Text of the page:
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Foreword – US Oncology & Hematology, 2011;7(1):10

Published Online: June 3rd 2011 US Oncology & Hematology, 2011;7(1):10
Authors: Suresh S Ramalingam
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Overview

Welcome to the latest edition of US Oncology & Hematology, which features balanced, comprehensive, and timely articles on clinically important issues written by leading authorities in the fields of oncology and hematology. In recent years, we have seen significant improvements in patient outcomes for a variety of malignant neoplasms. This has been achieved through early detection, development of novel targeted and cytotoxic agents, and improved supportive care options. We are now moving toward an era of individualized therapy for patients with cancer, based on patient- and tumor-specific factors. This issue of US Oncology & Hematology contains articles that discuss recent developments that are relevant for the practicing physician.

Article:

Brief flares of severe pain that ‘breaks through’ regular pain medication are experienced by many cancer patients and are associated with significant physical, psychologic, and economic burdens on patients and their carers. Mellar P Davis discusses the characteristics, impact, and assessment of breakthrough pain in cancer. He also discusses various tools that are frequently used to assess the effects of breakthrough pain, and treatment options after diagnosis, with a focus on non-pharmacologic interventions. Marco Pappagallo, MD, follows this with a discussion on the current guidelines, and pharmacotherapeutic approaches to managing breakthrough pain, including different routes of administration and newer opioid formulations.

Ha N Tran and I have written an article that discusses the role of combination therapy for patients with advanced-stage non-small-cell lung cancer (NSCLC). This article reviews the current data with cytotoxic combinations, integration of targeted therapies, and the emerging role of maintenance therapy in advanced-stage NSCLC.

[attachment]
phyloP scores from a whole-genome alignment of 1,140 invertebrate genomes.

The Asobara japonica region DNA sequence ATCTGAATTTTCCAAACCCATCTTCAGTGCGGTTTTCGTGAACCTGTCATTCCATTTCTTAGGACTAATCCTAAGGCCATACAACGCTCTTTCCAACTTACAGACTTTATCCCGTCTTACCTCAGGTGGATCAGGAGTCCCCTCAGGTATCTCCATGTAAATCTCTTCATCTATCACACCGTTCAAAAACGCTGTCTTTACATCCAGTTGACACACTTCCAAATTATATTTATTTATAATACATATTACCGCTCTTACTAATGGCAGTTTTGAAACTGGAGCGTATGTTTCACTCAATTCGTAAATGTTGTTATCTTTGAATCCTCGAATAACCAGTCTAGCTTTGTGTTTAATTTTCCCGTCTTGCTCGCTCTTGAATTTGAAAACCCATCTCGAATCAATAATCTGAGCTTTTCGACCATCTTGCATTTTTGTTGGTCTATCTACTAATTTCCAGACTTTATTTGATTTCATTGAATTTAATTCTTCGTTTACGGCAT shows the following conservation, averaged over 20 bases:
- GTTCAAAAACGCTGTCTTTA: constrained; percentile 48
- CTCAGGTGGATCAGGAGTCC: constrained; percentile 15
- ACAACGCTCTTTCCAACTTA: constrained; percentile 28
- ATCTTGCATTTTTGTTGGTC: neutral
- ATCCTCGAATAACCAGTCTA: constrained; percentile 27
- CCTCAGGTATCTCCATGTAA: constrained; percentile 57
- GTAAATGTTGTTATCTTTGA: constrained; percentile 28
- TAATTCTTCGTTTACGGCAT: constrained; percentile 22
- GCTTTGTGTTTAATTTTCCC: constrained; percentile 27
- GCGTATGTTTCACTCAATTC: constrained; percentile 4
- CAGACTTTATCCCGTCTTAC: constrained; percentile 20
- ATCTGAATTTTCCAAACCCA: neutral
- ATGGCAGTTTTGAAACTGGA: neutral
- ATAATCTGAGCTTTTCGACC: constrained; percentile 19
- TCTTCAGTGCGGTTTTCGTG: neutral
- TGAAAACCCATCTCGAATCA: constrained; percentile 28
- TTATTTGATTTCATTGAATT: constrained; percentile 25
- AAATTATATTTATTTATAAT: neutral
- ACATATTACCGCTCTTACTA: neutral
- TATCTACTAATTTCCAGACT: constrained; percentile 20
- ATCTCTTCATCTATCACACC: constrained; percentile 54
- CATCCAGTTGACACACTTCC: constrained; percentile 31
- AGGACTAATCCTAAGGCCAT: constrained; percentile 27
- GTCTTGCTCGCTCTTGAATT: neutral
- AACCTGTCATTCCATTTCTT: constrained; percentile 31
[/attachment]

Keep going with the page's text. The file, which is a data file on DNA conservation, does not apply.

Aditya Bardia and Michael A Carducci review the role of systemic therapy in the management of localized prostate cancer, the most commonly diagnosed cancer among men and the second leading cause of cancer-related deaths among men in the US. In the past year we have witnessed the emergence of newer systemic therapy options for patients with advanced prostate cancer. The present article reviews the role of active surveillance, neo-adjuvant, and adjuvant therapies with chemotherapy and androgen deprivation therapy (ADT) in detail. The long-term adverse effects of ADT and potential supportive measures are also reviewed.

Robyn M Scherber and Ruben A Mesa review the clinical features, disease course, treatment approaches, and other challenging clinical issues in patients with myeloproliferative neoplasms (MPNs). The discovery of the JAK2 V617F mutation as a dominant oncogenic event has led to efforts to develop novel targeted strategies aimed at counteracting the debilitating symptoms and course of these diseases. Samir K Ballas et al. examine the impact of certain genetic events in determining the symptoms and clinical manifestations in patients with sickle-cell disease. The study included approximately 300 patients that participated in a multicenter study of hydroxyurea for sickle-cell disease. The interesting findings provide hope that this line of research can lead to the ability to predict clinical course early on and make appropriate treatment interventions at earlier time-points.

US Oncology & Hematology would like to thank everyone involved for successfully providing interesting and informative expert discussion of a variety of oncologic and hematologic issues that warrant our debate, time, and attention. We would also like to thank all organizations and media partners for their ongoing support and the members of the Editorial Board for their continued involvement and advice. I hope that you find reading these articles enjoyable and useful for the management of your patients. ■

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